There are still plenty of good commercial dog foods out on the market. However if you decide after doing the research that you want to do home made food then do the best job you can.
 

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Thanks for the advice. :)

I plan on buying a few books and rereading websites, though I'd like to say the book, "Dr. Pitcairn's Complete Guide to Natural Health for Dogs & Cats", I'm not sure about the rest of the book... but one reviewer at Amazon.com said one of the recipes mentioned grapes. I don't think all books will make this mistake but I just wanted to voice my concerns, especially since it's from two veterinarian specialists, I don't know why they would have recipes with questionable things in it...
 

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I have so many questions, so I'd appreciate it if anyone patient and with enough knowledge could answer me in the best way possible, with information on both foods with no bias whatsoever to dog food or homemade food. Just 100% truth - when you say what's right or wrong, if you could, back it up or give your sources.
Hehe, I don't think you will find anybody with no bias.

I've noticed there are so many foods you can NOT feed your dog, yet many recipes I see will ask for these (such as grapes which are supposedly TOXIC). So, is there a definite, complete list out there that lists every single, or at least close to every single thing to not feed your dogs along with reasons why - a book, website, anything?
Feed your dog raw meat, bone, and organs only and you won't have to worry about the others.

So I have to wonder... Who am I to trust?
Ask questions, look at the answers. Go with the ones that make the most sense. Check out this web page http://www.skylarzack.com/rawfeeding.htm

Under what circumstances? Veterinarians who are supported by dog food companies help them form opinions that dog food is good, especially that specific brand, but what if some vets truly believe it is good not because of that but because they see no harm from the food?
The greatest majority of vets have very little training in nutrition and you are right, most of what they have comes from the dog food companies.

Also, I've always heard human food was bad for a dog and I wouldn't doubt some are...?
Raw meat, bones, and organs. It's all they need and it's simple.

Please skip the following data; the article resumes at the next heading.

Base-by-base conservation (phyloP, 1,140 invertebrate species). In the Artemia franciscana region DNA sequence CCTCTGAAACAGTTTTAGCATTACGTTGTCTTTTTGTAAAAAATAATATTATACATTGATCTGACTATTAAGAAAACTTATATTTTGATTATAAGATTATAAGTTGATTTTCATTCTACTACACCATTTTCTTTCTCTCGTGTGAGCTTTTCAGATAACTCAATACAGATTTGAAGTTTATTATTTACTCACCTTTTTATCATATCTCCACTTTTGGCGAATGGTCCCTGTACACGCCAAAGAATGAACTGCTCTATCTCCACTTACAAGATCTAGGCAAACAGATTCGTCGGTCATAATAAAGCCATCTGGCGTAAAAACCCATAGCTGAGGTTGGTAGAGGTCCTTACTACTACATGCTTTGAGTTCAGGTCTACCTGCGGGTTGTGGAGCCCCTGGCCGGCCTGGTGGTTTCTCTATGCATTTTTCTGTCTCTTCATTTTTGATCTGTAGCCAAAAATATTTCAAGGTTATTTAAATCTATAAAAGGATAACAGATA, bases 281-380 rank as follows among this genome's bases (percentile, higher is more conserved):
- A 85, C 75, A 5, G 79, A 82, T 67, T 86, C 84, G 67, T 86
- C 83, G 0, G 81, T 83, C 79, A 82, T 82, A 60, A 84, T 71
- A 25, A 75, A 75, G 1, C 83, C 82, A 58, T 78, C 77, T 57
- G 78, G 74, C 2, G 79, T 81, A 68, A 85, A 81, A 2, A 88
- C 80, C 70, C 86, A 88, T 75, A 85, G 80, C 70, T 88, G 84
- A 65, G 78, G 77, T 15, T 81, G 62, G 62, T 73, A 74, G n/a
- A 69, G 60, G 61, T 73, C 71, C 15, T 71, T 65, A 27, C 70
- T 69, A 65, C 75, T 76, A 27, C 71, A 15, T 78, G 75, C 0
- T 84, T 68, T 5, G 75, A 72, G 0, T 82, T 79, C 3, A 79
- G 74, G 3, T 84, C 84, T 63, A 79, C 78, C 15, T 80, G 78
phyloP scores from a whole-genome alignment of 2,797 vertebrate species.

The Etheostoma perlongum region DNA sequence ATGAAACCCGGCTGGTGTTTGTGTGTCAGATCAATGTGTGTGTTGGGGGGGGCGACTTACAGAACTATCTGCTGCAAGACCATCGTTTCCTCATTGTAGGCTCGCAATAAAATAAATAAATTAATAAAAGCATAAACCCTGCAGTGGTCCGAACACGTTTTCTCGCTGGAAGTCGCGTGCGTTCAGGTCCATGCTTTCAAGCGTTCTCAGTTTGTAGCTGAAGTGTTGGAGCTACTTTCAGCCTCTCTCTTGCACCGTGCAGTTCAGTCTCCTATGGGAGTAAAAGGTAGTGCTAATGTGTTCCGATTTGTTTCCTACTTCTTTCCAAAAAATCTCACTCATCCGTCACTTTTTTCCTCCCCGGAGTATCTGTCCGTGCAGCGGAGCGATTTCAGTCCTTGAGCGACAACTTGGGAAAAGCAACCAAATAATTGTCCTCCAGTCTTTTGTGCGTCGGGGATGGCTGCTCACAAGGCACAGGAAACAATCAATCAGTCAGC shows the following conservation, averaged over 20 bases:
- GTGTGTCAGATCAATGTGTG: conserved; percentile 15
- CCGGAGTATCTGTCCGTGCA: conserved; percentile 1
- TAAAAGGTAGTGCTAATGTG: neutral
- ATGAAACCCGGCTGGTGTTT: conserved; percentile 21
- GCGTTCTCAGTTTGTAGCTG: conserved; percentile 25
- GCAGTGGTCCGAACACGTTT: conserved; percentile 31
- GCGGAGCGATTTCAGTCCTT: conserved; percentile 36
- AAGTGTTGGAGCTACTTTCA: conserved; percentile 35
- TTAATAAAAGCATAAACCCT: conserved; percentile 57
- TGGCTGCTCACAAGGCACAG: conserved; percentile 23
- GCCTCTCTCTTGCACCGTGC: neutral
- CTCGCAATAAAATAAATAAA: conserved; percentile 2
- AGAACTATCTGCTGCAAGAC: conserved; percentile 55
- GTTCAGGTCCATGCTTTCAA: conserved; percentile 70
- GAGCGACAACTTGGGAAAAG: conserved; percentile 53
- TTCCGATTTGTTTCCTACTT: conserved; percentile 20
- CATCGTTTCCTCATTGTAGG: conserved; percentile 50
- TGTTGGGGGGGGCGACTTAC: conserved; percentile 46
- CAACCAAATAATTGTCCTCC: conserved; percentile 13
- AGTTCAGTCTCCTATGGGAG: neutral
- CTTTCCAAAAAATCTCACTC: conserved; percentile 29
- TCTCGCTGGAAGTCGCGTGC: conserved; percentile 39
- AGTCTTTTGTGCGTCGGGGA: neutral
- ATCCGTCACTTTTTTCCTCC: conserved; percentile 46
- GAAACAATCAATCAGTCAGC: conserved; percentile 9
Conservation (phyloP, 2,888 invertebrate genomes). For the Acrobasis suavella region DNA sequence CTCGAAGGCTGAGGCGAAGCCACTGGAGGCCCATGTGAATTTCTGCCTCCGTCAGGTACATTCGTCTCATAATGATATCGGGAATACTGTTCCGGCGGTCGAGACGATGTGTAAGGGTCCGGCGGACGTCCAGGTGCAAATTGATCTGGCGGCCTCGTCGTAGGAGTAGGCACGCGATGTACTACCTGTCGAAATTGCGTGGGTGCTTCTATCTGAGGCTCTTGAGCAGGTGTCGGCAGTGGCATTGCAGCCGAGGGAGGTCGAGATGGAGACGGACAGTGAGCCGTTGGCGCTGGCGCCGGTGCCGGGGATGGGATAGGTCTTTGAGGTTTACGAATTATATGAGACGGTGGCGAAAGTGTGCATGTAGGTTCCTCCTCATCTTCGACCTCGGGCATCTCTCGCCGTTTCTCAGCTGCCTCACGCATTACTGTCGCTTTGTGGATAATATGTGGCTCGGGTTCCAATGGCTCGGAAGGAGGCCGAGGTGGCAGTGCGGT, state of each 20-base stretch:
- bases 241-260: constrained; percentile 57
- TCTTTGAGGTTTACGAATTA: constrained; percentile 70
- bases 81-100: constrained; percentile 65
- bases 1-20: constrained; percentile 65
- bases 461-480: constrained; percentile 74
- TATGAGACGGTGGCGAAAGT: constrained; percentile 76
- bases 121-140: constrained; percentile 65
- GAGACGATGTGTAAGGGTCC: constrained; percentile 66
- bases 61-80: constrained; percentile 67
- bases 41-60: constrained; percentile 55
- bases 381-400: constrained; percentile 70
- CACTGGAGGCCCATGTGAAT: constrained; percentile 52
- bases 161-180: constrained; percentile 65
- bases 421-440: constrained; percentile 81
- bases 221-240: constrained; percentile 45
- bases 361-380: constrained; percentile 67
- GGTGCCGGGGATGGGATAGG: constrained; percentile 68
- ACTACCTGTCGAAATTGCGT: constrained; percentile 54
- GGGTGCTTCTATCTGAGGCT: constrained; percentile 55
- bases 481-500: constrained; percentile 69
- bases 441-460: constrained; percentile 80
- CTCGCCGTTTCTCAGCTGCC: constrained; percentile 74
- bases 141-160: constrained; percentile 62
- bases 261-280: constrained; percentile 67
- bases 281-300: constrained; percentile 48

I just want some truth in this that I can believe in, and I want to be able to feed my dog GOOD FOOD. Let me tell you - I was feeding him apples because I no longer had any food I'd made the week before, and I couldn't go get anymore because Hurricane Ike passed by and wal-mart had no more meat - otherwise I would have made something for him. I don't think this is that bad - for one, I knew apples were healthy. I have to ask you, even though it probably wasn't sufficient enough and didn't give him all the nutrition he needs, was it better to feed him that than Purina?
If you are talking about a few days, it makes no difference what you fed him. Going a day or two or even four or five days without proper nutrition isn't a big deal for dogs. BTW: Apples are healthy for humans but not for dogs. Dogs are carnivores and have no ability to extract nutrients from apples.

Also, my mom left some hamburger meat that wasn't put into patties for my dog, Sheldon, but it was also seasoned, and I checked the ingredients of the spice and the first one was salt. Because of this, I don't think I want to feed it to him.
It depends on how much is in there. I can't imagine hamburger meat being real heavy in spices. You will have to use your own judgement on that. I would probably feed it if it didn't smell spicey.
 

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I think feeding your dog homemade food is a great thing. I don't, because I don't have the time (or, let's be honest, the desire -- I don't cook much at all for myself either!).

My suggestion would be to go out and purchase a bag of good quality food (better than Purina if you can find and afford it) and start reading. I think you should have all of your research completed before you start feeding homemade, and it'll probably take a lot of reading before you start, because you have to make sure to get your dog all of the nutrients he or she needs on an ongoing basis.

And, after you switch to homemade food, consider keeping some kibble in your home for those days when you don't have the resources/time/energy to prepare meals.